Everyone is doing their best here. Help them succeed, and you’ll succeed, too. Take care of others, and they’d want to take care of you.
The above was part of the guidance I received when I meditated on Sunday morning. Following a powerful 4-question visioning process (I’ve written about before), I quieted my mind, and asked for the highest vision for me in this coming week. The above message is clear, direct and simple, and yet so easy to forget in the current “What’s in it for me” times in which we live. It’s a reminder that we never truly need to worry about ourselves when we focus on helping and serving others.
Help Others Succeed
I really appreciate this timely reminder from my inner wisdom. Being a leader isn’t so much about what results I can deliver personally—although individual-level contributions are important and expected of the position I hold. Rather, being a leader entails providing behind-the-scenes support to enable others to shine and deliver something great. That support could be direct, such as providing mentoring or collaboration on a specific project or deliverable, or it could be indirect, such as by taking something off others’ plate and/or protecting time and space for them to concentrate on the project/deliverable. And by “others,” they could be anyone in the organizational hierarchy, not just those reporting to me.
Take Care of Others
The point from my meditation about taking care of others instantly resonated with the caregiver in me. Even without getting anything back, it’s in my DNA to want to take care of others in a non-martyr kind of way.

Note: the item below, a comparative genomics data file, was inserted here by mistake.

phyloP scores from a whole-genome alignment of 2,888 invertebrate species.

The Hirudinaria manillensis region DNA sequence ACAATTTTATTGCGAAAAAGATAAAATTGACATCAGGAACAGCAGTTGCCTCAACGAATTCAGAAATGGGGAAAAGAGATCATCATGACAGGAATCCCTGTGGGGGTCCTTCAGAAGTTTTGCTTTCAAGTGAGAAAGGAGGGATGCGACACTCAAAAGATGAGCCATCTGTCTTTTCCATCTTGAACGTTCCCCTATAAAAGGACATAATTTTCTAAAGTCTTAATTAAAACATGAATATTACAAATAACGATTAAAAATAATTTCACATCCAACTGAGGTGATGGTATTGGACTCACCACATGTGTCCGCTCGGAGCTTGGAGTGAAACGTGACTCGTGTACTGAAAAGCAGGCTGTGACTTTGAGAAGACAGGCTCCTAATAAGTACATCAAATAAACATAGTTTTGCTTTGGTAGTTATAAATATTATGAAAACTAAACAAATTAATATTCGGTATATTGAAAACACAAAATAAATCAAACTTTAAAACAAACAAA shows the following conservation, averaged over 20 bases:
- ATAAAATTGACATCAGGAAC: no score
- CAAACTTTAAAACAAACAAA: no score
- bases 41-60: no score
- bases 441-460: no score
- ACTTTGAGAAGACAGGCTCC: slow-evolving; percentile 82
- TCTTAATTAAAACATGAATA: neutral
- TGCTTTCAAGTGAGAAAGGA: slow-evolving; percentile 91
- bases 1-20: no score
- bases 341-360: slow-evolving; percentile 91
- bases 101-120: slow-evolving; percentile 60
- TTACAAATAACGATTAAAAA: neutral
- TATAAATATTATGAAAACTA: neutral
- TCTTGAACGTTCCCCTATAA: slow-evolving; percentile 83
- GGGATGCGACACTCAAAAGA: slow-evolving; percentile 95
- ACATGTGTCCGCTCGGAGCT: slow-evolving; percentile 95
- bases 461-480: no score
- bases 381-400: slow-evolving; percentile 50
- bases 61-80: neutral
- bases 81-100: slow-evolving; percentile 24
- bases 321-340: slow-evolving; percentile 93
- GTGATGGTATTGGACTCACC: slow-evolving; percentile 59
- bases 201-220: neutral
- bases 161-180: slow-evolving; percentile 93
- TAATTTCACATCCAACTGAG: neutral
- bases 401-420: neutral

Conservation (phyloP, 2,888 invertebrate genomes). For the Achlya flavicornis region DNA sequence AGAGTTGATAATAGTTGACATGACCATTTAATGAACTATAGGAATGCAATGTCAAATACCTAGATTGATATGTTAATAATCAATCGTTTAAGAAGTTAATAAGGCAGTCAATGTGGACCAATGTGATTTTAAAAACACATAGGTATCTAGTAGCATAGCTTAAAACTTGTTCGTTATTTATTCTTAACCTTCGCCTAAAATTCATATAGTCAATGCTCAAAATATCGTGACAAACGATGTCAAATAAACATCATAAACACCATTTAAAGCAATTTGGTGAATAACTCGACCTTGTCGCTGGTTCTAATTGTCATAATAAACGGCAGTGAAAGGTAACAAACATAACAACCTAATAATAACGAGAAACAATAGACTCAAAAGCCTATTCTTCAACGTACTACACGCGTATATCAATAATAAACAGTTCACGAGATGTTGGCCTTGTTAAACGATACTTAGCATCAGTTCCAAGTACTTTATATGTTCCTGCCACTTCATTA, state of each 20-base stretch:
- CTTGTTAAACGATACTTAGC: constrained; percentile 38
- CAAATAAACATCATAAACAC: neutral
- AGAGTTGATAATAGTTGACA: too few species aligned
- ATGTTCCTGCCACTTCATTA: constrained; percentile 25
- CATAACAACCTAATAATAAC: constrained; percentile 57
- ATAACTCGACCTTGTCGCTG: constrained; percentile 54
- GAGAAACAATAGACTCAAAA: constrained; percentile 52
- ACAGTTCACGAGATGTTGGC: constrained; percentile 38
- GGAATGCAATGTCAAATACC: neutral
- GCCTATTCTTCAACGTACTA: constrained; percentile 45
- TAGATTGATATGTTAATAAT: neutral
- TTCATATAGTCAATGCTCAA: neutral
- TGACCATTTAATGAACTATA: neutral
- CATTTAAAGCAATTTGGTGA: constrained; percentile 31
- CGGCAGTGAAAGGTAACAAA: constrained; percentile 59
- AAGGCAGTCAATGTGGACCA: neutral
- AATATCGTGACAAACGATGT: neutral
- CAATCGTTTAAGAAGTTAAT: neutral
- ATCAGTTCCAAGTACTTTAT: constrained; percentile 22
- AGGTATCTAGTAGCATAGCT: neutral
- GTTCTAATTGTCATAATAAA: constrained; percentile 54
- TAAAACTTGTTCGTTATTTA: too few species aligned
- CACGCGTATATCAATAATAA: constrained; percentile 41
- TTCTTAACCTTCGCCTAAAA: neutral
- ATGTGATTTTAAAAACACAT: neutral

As a case in point, this past Friday afternoon, I was looking forward to wrapping up the week to enjoy my first work-free weekend in some time. But then, an issue came up that quickly threatened that outlook and even made me wonder if I needed to cancel my dinner plans for the evening. When I approached my boss to discuss a game plan to deal with the development, he said he’d handle the situation from that point on and that he didn’t want it to affect my weekend.
While I appreciated that—he really is a great boss—I didn’t feel good about leaving him on his own all weekend without trying to help in some way. As such, on Saturday, I took the initiative of taking care of something else I knew he had to do over the weekend in the hopes that he could get some time back. It was the caregiver instinct that compelled me to do that. Taking care of each other and having each others’ back is what being on the same team means to me, including people above and below my role in the organizational hierarchy.
How May I Serve?
To sum it up, the wisdom of the intuitive message that came through me when I quieted my mind underscores the importance of being other-focused. I’m grateful that my inner wisdom reminded me of that, lest I get lost in my self-imposed (a.k.a. ego-imposed) pressure to perform or in worrying about whether I’m coming up to speed on the job fast enough. It reminds me of a piece of advice Dr. Wayne Dyer often offers to keep our ego in check, i.e., to ask ourselves, “How may I serve?” If we could remember to focus on this question, we’d never truly need to wonder what we need to do in order to succeed or if we’d be taken care of if we didn’t fend for ourselves first.
Over to you: Do you agree that if we focus on serving others, we wouldn’t need to worry about success or being taken care of?
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